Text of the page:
Venice Beach: Home of Transplants and Techies
Being born and raised in Venice nowadays is unheard of, however, that is my story. In the 1950s, my family migrated from Mexico and settled in Venice, since then they have seen this part of the city change dramatically. According to Census Report, over 18% of people who reside in Venice are from Latin America, however as I grew up, I saw more and more of my Hispanic neighbors moving away and an influx of Caucasians moving in due to the increase of prices in the housing market. Hispanics no longer dominate this area with 67% of Venice now being white and only 5% Black or Asian.
My birthplace that I have grown to love and hate, had a large art community with run down stores and the homeless wandering the streets, has now become gentrified.The quirky places I grew to love soon turned into overpriced coffee shops and boutiques selling tank tops for $90. The area that took the hardest toll was, Abbot Kinney Street. My parents never brought me to Abbot Kinney when I was younger because because it was then filled with violence and camps for the homeless. However, the rebirth of this once troubling street has been happening within the past ten years, and now only eleven percent of residents are below the poverty line in Venice compared to the staggering amount in the previous years. Due to the rise of such popular places like Abbot Kinney, finding a place to live around this new trendy area became a concern for those in the community.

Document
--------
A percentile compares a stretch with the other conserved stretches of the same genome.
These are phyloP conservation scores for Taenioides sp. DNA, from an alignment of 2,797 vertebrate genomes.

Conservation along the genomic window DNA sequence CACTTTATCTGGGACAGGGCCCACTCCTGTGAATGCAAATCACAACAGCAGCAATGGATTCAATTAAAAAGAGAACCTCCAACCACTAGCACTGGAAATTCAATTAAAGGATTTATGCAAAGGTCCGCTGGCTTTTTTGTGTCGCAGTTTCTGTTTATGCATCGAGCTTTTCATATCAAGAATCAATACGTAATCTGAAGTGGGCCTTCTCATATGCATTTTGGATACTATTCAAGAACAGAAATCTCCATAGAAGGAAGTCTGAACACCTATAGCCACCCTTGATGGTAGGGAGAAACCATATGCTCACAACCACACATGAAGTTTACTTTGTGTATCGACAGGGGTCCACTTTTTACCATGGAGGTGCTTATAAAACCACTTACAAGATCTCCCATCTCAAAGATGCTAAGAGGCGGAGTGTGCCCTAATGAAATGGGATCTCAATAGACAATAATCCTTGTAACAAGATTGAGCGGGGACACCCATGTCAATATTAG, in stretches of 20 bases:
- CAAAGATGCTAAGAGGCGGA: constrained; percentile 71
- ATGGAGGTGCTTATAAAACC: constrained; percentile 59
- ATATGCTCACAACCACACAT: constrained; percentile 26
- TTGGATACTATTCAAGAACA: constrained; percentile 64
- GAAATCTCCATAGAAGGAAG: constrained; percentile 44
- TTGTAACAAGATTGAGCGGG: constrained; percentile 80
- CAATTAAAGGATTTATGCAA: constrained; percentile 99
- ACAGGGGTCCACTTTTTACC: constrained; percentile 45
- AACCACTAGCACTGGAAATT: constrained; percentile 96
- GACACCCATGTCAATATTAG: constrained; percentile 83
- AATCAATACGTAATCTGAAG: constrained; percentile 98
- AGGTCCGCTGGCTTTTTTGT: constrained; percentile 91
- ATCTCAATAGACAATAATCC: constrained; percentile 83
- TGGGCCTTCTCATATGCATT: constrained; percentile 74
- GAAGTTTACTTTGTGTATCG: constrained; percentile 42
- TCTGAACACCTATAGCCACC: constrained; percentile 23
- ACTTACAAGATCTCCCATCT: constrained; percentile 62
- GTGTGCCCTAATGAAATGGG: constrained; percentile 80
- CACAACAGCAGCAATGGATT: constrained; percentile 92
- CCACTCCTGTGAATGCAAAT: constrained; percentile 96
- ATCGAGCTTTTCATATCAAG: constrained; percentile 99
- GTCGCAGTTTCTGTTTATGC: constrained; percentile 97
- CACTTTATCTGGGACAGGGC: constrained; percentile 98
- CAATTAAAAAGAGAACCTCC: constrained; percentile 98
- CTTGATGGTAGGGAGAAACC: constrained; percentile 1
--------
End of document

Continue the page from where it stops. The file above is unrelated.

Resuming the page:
One by one, people started moving out and those in the lucrative tech industry moved in. Google, in the past couple years has been buying property right off the Venice Boardwalk which is now changing the way outsiders look at Venice. My community is now becoming the “Silicon Beach” with waves of people looking to move here. Thanks to the gentrification of Venice, prices have skyrocketed up and the median income per household is $80,111 which is almost double the amount in California. On one hand, the dirty streets of Venice are now all cleaned up with this entire area improving and walking out on the streets late at night is no longer something dangerous to do, but a negative impact of gentrification has led it to become the next San Francisco with the rents raising expotentially to the highest in the city. It is weird to think that the place I grew up in and have lived my entire life is now one that I could never afford were I living on my own.